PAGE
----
Friday, September 09, 2022

Aldo by Yannick Pelegrin

Some stories are difficult to talk about because you don't want to give things away. Even saying "there's a twist" will change the experience, because then the reader will be waiting for that twist.

I may have said too much already. But that's why I'm going to try to be vague about Yannick Pelegrin's 2018 bande dessinee Aldo.

We meet Aldo at his therapist's office: it doesn't seem to be the first time he's been there, but he's still in the "tell me the basic details of your life" stage. Aldo's internal dialogue is honest: he's immortal, having been struck at the age of twenty-eight for three hundred years, for reasons he doesn't know. All of his family is long dead. He's not close to anyone. He doesn't tell the therapist this, but walks out instead.

We don't know what he does for a living. We don't really get a sense of his everyday life; the book is all in Aldo's head and focused on how he sees and lives in the world.

There are occasionally vignette pages, wordless, that break up the story Aldo is telling the reader. They could fit his least at first.

He has a dog, Gustav, that he claims he's just dog-sitting for a friend, Oscar. And he goes to visit Oscar, the dog in tow - but Oscar is an old man, uncommunicative, in some kind of residential hospital or old-age home far out in the countryside. Aldo implies that he and Oscar were great friends, presumably some years ago when Oscar was young and Aldo was exactly the same age...and we see Gustav in some of those flashbacks.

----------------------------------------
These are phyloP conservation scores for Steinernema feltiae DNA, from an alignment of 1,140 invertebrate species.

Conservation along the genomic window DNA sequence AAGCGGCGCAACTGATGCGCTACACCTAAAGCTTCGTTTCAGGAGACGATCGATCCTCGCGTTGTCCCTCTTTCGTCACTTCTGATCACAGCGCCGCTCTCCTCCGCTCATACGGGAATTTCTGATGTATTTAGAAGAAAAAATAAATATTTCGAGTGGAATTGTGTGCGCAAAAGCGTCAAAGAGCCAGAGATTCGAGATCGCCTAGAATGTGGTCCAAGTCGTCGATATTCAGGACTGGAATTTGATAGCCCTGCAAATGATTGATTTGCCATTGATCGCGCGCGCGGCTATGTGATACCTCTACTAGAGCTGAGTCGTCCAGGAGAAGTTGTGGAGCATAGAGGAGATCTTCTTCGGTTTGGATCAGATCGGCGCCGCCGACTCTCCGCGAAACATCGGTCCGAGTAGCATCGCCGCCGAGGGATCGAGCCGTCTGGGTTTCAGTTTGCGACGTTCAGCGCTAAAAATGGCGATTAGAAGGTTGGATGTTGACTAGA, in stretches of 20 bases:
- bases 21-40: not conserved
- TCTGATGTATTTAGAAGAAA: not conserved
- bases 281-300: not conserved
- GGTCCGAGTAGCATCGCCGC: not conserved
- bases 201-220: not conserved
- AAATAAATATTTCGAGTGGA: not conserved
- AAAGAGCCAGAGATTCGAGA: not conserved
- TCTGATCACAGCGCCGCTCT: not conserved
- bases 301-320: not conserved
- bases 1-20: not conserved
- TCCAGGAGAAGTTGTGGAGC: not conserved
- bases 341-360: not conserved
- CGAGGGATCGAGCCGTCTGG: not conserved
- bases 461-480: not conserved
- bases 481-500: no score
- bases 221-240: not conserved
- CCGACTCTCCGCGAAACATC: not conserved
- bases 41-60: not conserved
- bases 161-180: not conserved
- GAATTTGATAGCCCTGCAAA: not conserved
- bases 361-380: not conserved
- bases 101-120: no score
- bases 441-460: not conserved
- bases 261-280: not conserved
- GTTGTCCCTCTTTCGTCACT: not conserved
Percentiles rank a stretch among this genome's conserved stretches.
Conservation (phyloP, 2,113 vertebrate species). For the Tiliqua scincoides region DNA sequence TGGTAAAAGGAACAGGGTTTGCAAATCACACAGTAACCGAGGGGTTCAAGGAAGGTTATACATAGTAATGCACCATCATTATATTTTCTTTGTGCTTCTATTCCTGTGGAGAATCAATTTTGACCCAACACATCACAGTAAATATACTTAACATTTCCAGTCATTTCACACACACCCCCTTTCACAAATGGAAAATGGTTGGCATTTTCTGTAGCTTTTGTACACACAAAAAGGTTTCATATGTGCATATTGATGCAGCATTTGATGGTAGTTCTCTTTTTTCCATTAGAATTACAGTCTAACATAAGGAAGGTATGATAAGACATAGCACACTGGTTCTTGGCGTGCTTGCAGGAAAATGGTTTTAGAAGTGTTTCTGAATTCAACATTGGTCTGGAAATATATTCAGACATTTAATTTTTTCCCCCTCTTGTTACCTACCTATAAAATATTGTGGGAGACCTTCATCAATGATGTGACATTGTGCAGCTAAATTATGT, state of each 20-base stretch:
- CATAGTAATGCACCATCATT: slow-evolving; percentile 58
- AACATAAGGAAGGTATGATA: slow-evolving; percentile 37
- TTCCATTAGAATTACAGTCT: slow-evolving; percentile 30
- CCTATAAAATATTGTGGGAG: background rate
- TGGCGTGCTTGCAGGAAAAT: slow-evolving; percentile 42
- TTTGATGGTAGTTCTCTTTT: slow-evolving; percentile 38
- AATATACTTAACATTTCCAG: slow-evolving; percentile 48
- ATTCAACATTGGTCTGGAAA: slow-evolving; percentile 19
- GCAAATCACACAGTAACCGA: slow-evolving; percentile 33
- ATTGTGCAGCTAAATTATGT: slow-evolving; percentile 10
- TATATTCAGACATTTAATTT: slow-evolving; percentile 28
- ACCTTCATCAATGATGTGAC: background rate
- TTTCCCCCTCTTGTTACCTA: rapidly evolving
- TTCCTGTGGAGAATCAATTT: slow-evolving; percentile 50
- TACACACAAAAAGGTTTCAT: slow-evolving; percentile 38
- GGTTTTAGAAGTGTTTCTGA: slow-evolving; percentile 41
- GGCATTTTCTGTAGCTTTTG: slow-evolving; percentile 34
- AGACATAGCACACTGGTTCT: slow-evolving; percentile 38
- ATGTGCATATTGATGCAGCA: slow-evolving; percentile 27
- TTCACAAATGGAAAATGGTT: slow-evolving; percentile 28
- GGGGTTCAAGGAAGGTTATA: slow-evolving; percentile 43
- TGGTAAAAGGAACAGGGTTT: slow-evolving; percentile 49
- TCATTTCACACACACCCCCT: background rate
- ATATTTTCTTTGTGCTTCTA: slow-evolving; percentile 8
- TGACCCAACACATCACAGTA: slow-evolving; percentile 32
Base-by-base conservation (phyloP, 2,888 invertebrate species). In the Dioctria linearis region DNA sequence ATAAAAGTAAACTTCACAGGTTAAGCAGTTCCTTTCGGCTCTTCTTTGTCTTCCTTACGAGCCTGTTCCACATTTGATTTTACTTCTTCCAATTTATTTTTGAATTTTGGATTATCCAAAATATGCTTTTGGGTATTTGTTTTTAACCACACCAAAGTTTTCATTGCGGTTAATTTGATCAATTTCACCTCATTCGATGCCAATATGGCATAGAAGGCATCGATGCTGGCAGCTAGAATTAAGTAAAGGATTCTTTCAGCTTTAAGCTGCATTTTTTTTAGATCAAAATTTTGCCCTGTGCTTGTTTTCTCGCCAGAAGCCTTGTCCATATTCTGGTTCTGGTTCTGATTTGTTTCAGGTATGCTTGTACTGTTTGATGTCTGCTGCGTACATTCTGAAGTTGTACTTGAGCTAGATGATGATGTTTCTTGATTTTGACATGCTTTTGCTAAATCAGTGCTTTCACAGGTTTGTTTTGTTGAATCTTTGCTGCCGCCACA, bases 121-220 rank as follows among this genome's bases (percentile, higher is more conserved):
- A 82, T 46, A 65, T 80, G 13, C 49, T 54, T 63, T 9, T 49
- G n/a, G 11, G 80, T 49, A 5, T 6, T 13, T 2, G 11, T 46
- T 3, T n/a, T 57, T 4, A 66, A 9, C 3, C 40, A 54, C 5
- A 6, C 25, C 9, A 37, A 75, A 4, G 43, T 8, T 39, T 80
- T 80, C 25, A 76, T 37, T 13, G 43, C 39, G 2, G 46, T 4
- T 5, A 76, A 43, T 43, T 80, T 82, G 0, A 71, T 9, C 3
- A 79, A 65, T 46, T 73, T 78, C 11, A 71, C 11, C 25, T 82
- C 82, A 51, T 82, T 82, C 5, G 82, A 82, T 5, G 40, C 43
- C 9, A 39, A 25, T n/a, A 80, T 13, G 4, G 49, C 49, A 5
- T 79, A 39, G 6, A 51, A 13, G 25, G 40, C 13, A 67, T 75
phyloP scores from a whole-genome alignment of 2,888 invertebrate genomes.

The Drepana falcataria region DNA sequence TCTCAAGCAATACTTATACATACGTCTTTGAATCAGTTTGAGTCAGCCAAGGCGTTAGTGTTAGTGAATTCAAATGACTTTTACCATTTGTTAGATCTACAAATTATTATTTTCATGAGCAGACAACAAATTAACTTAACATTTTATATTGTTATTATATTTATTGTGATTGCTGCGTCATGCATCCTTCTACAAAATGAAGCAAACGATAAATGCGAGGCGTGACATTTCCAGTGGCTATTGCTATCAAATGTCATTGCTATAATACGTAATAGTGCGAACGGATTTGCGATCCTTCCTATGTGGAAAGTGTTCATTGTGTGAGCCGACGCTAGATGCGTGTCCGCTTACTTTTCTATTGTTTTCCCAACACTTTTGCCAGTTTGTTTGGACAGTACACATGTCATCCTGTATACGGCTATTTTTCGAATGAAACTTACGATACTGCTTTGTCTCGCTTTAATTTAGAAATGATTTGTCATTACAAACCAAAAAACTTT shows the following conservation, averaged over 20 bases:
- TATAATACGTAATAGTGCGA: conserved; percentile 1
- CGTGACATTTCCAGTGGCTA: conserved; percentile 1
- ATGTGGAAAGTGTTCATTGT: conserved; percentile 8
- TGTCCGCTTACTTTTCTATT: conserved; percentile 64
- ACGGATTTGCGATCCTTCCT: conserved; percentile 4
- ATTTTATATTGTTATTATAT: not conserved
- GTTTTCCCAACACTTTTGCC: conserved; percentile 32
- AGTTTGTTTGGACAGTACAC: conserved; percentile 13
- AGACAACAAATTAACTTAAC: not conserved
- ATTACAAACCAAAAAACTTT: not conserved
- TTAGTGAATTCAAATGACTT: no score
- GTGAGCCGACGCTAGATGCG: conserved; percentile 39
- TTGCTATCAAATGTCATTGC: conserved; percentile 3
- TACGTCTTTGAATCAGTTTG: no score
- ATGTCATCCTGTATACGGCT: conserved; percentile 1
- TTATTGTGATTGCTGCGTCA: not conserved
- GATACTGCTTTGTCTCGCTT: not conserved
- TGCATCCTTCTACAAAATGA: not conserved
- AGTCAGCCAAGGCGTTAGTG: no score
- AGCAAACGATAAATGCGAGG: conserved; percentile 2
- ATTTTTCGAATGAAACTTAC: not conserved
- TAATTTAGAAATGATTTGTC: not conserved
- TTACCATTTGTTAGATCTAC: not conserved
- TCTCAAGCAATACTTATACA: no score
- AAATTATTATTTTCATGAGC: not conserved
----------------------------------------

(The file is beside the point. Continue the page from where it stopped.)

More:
If they are flashbacks.

Aldo goes on from there, heavily narrated by the main character, all about the weighty burden of being immortal in a world of mayflies - if you've read any SF, you know the drill.

Aldo sees something unexpected, takes a long journey to investigate - but the true journey of Aldo is entirely internal. And, as I implied at the beginning, there will be a twist.

This was Pelegrin's first book; he created it while in college studying how to make comics and published a revised version soon after graduation. We expect the young to take old stories and standard ideas, to build new on them - that much is expected. I don't entirely buy the ending, but it's set up well and Pelerin does play fair with the audience. This is an interesting, gnarly book that takes some well-worn ideas and uses them in different ways; I appreciate and like that about it. And I expect Pelerin will continue to make stories like this for a long time, which will also be a good thing.

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